And fellow students who saw through all the denials began to band together, insisting that if the adults wouldn’t protect gay kids, then they would do what they could to help. Being of the social media generation, they used Facebook to not only expose the lack of concern of the adults, but also to reflect on how they could work together to address bullying.

This was certainly not the message that reflected well on the adults. Rather than have media interest in Lance’s death quickly die off as a tragic tale of a young man cut down early by a heart condition, the story began to grow as one about callous administrators who refused to take responsibility for their own actions. Even worse, the public was becoming aware that the school board’s decision not to protect gay students could lead to death.

So Edenloff went into crisis mode, writing an editorial that again denied that Lance had broken under
Alexandria’s intolerance and the lack of support in his family and his school. Seeking to keep the city and the school from being portrayed as “a backwoods little punkwood town”, he went on the attack against those students who dared to make a difference.

Calling his scold piece “Editorial – Lessons from the death of an 18-year-old”, Edenloff began with a lecture:

Don’t believe everything you read on Facebook. And don’t post things on the Internet that you’re not entirely sure of when it comes to someone else’s life.

And although by this time Edenloff had to know that Jon’s story was not being backed up by the medical examiner, he surged ahead with accusations and insinuations.

Unfortunately, whipped up by the Facebook frenzy, the distorted story of Lundsten’s death took on a life of its own. A TV station reported about the Facebook speculations and it snowballed quickly from there, getting reported by other media outlets as well – a sad case of media reporting what other media were reporting, even though it was untrue.

Today the toxicology reports came back.

Lance’s death was a suicide.

KSAX

The mystery surrounding the January death of Lance Lundsten, the Miltona teen whose controversial death sparked a conversation about teen suicide across the nation, has now been revealed by the Douglas County Medical Examiner.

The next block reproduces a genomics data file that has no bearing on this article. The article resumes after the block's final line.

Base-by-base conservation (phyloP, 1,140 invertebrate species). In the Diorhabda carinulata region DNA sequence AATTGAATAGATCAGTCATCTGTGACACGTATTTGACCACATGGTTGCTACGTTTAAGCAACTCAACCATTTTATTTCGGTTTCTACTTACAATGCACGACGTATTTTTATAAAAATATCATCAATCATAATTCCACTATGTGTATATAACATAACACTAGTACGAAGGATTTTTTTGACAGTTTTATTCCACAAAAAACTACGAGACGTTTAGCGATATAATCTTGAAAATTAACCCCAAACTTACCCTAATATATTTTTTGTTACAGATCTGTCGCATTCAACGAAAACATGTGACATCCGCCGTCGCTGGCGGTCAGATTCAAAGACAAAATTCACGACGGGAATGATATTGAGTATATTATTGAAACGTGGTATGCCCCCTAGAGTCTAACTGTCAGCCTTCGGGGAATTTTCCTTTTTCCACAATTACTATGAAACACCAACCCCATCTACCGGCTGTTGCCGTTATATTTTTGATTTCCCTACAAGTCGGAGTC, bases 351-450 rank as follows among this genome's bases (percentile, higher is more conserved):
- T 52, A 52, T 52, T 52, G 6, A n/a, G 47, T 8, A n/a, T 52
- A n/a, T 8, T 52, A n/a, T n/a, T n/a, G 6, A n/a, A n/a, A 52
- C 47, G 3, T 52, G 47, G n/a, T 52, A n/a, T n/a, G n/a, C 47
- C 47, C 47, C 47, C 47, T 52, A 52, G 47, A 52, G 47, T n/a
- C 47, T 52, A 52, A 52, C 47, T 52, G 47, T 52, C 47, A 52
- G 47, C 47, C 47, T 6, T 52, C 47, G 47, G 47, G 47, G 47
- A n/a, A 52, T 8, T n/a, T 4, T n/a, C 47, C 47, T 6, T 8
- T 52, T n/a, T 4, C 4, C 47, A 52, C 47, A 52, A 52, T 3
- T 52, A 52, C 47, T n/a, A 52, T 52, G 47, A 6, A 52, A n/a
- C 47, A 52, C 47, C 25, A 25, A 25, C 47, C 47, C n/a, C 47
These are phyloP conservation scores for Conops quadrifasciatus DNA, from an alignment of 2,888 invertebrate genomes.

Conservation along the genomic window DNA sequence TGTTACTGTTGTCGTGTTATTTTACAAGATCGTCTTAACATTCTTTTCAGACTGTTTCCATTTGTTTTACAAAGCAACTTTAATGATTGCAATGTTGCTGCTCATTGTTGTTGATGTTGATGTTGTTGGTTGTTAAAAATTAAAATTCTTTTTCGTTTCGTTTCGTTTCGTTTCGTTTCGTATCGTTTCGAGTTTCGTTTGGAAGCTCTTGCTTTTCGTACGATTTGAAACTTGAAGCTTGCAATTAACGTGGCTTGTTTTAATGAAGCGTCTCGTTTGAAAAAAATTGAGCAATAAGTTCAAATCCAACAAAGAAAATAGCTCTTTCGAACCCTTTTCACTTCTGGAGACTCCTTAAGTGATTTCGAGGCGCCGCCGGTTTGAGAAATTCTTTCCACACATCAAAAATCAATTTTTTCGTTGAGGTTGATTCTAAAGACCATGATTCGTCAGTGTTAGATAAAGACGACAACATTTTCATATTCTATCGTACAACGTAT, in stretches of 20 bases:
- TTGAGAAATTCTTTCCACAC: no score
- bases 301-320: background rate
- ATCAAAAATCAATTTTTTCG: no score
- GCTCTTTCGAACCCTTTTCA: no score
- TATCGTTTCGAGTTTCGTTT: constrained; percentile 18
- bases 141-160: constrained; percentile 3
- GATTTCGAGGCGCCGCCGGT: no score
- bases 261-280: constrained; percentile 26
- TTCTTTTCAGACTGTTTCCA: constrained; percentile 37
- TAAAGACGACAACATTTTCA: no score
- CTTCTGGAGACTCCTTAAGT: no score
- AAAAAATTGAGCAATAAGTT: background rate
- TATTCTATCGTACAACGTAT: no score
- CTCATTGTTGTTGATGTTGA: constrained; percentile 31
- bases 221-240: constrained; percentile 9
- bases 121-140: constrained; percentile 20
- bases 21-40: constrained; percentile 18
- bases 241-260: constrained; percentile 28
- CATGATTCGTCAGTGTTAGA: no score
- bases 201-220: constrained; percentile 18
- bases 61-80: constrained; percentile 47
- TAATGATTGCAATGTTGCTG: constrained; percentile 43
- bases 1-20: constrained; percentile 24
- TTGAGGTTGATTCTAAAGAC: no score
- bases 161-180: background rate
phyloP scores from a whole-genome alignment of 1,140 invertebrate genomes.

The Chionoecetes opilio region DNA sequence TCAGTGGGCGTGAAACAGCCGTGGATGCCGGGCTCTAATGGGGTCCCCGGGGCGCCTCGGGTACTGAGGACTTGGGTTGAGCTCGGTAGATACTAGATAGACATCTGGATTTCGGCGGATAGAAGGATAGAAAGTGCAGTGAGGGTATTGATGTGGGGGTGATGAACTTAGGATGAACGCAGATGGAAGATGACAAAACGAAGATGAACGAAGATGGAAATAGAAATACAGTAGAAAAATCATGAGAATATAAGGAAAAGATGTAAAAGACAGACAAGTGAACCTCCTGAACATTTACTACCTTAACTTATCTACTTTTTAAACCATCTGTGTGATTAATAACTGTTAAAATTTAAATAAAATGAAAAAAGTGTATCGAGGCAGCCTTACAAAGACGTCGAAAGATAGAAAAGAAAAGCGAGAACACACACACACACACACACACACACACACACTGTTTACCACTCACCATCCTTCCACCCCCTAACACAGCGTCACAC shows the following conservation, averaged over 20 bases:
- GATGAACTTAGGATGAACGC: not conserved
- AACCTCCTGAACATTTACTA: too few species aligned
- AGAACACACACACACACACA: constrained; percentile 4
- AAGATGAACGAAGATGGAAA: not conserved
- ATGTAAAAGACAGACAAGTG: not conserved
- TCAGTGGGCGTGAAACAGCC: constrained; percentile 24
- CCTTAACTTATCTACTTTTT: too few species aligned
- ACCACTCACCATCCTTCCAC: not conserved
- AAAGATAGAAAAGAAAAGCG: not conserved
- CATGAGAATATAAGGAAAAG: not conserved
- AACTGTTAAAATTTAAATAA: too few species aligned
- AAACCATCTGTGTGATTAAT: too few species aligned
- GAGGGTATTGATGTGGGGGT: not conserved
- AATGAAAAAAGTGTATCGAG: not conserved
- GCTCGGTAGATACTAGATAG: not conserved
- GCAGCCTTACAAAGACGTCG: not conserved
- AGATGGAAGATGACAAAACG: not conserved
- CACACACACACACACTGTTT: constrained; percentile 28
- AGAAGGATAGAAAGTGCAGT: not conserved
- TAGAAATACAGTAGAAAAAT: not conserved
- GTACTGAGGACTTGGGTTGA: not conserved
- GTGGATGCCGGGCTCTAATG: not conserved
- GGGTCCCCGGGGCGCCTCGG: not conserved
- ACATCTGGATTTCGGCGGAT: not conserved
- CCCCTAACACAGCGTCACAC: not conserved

Dr. Mark Spanbauer confirmed Monday, March 7, that the teen’s manner of death was ruled suicide. The toxicology report from the Bureau of Criminal Apprehension and MEDTOX, determined the cause of death to be a mixed drug ingestion, according to Spanbauer.

“It was a mixed drug ingestion and suicide was the manner of death,” Spanbauer said.

The Echo Press decided not to cover this story.

UPDATE: At some point after we posted this commentary, the Echo Press ran a blurb noting the cause of death.

Comments

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Amicus
March 8th, 2011 | LINK

craft a pretty lie to replace the story that fellow students were presenting.
Potentially very toxic thing for adults to do. Parental abdication.

pax58
March 8th, 2011 | LINK

RIP
It looks like the new media will be threatening to the powerful over the powerless in the middle East, but just might empower a young generation to speak truth to power.
It is a sad story that has been played out many times, it just got exposed this time.

Didaskalos
March 8th, 2011 | LINK

What ideology are we operating in, in that a drug-suicide counts as a win for our team? Can’t we just leave the dead-flower boys to the world of Greek myth?

tristram
March 8th, 2011 | LINK

Heartbreaking – yet again.

My thanks and sympathy to Lance’s grandparents and friends.

And thanks to BTB for calling out the people who should have supported and protected Lance, but who failed so miserably and whose first concern was to exculpate themselves and justify their mean-spirited, nasty little world.

Priya Lynn
March 8th, 2011 | LINK

Didaskalos, what planet are you from? No one here has suggested that this suicide was a “win” and certainly no one feels that way. The concern is that anti-gay bullying was at least part of the cause and many people tried to cover it up to avoid taking any action to remedy that. The people here want to put an end to it but it seems you want to be complicite in the conspiracy of silence and abet future suicides.